What is Proton Therapy
Read our Covid-19 policy

Call Now For More Information

General Questions or
Schedule an Appointment

1-855-528-7248

Current Patients

1-206-306-2800

Physician Line

1-888-987-7782

Read our Covid-19 policy

Garrett - Childhood Cancer

Garrett - Childhood Cancer

Nine-year-old Garrett has a twin sister, three parrots, and is, as of October, three years cancer-free!

His story started soon after his sixth birthday, when his right eyelid looked droopy and he couldn’t open it all the way.  His mom, Monica, took him to an eye doctor, who sent him to an eye specialist, who sent him to Seattle Children’s Hospital, where the diagnosis stunned:  a rare and fast-growing cancer called embryonal rhabdomyosarcoma.

Like most children his age, Garrett likes to play video games and hang out with friends. Unlike other six-year-olds, Garrett had to do 24 weekly rounds of chemotherapy and 25 (5 days per week for 5 weeks) proton radiation treatments. Most kids his age need to be sedated during proton therapy, so they can lie still enough for the precise beam. Garrett, showing great maturity, was able to do all 25 sessions without sedation!

“It didn’t hurt, but I had to stay very still in a mask clipped to the table and look to the left so the radiation wouldn’t hurt my eye,” said Garrett. Monica added: “Because he was awake, he had more control over his eye tracking and could keep it away from the beam. This may have reduced the amount of radiation that his right eye received."

There can be many side effects from treatment, one being dry eye. Garrett uses lubricating drops three times a day to help control this. In 2016 his treated eye developed a cataract and he underwent surgery to have that corrected. “We were told he would need glasses for reading,” said Monica. “His only reaction to this was that he wanted ‘Clark Kent’ glasses. Otherwise, Garrett is your typical active boy.  They said he would be fatigued from the proton treatments, but we never saw it; he was running up so he could scan himself in with his security badge and making friends with other older patients, lifting their spirits in the process.”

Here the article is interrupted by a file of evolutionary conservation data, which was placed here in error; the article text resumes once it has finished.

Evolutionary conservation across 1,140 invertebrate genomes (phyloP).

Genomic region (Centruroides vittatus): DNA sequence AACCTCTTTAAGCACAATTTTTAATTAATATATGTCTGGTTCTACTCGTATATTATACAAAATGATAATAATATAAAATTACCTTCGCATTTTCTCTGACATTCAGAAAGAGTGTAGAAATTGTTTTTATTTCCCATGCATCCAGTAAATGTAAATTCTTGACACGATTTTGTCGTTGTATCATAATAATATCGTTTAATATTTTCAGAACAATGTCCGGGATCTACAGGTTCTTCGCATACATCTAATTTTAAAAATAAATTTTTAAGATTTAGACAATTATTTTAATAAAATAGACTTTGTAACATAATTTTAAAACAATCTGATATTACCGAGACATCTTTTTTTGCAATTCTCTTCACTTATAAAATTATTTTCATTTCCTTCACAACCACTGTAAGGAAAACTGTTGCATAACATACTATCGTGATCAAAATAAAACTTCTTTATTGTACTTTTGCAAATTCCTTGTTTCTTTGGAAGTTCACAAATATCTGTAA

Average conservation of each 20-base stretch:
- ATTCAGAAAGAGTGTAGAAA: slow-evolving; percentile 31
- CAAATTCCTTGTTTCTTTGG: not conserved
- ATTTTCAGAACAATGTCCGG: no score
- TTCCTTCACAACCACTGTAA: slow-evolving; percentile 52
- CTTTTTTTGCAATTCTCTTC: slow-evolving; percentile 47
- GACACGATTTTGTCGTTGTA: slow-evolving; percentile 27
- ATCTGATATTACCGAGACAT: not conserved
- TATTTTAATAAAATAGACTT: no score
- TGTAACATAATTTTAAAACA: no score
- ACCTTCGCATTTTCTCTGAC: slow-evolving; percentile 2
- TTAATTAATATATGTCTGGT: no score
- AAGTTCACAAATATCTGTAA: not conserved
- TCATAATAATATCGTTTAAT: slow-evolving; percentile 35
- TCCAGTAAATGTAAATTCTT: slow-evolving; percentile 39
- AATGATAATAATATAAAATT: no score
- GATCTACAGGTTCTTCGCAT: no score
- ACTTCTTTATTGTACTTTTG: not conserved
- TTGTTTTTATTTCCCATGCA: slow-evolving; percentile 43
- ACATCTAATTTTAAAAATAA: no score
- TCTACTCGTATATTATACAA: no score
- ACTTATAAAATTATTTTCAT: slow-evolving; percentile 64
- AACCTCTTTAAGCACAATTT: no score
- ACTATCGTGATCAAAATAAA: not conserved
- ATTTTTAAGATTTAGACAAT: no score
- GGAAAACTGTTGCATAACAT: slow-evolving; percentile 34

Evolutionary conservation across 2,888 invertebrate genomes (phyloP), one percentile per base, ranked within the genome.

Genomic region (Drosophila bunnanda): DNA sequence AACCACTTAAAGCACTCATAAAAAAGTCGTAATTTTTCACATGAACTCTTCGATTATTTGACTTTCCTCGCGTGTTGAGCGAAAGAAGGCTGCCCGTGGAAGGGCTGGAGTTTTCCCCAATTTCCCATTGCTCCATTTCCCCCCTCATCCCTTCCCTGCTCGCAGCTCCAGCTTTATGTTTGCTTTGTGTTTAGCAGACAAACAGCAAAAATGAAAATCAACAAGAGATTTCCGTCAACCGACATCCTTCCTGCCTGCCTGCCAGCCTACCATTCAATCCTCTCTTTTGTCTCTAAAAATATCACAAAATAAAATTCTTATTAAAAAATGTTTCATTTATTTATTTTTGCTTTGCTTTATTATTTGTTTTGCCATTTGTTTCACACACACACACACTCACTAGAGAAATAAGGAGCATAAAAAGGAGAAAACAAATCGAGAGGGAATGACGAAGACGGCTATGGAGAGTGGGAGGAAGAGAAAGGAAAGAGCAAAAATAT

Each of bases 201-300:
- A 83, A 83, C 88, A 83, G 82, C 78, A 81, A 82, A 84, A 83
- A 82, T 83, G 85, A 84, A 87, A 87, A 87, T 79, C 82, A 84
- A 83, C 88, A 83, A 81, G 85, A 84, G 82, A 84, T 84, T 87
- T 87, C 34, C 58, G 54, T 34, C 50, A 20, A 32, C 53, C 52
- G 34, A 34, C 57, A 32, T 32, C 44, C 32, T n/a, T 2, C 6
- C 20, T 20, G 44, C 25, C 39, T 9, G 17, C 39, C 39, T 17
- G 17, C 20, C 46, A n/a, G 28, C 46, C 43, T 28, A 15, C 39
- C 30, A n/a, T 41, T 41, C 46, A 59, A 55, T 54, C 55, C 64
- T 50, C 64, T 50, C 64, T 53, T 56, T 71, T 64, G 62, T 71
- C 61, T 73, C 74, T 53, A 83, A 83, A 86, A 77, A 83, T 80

Garrett’s relationships with the SCCA Proton Therapy Center staff – especially Brittani and Nikki – were a highlight for the family. They made it fun for him, playing Christmas carols in September, treating him like family. “He even asks to go back to visit sometimes.”

Because of the location of Garrett’s tumor, and because of his age, proton therapy was the best treatment option. Because the proton beam stops at the tumor instead of traveling on through nearby tissue, his growing brain received much less radiation. “We would have traveled to another proton center if necessary; we were lucky, this one opened in March 2013 and Garrett was diagnosed in May 2013,” said Monica.

They were also lucky that Garrett didn’t have to miss much school, since his treatments were given over the summer months. For those children who do miss school, Seattle Proton Therapy Center has a fun program called Monkey in my Chair. Each child undergoing treatment gets a large stuffed monkey that goes to school and sits in the patient’s seat, keeping it warm and occupied until the child can return. Garrett missed only a few days of school, and was able to keep up with his classmates when he returned from treatment.

Today, he takes Kung Fu and piano lessons, fights and plays with his sister, Addisyn, and enjoys what he calls his “awesome” family.  Cancer-free is a good way to be, and protons were an important part of his cure.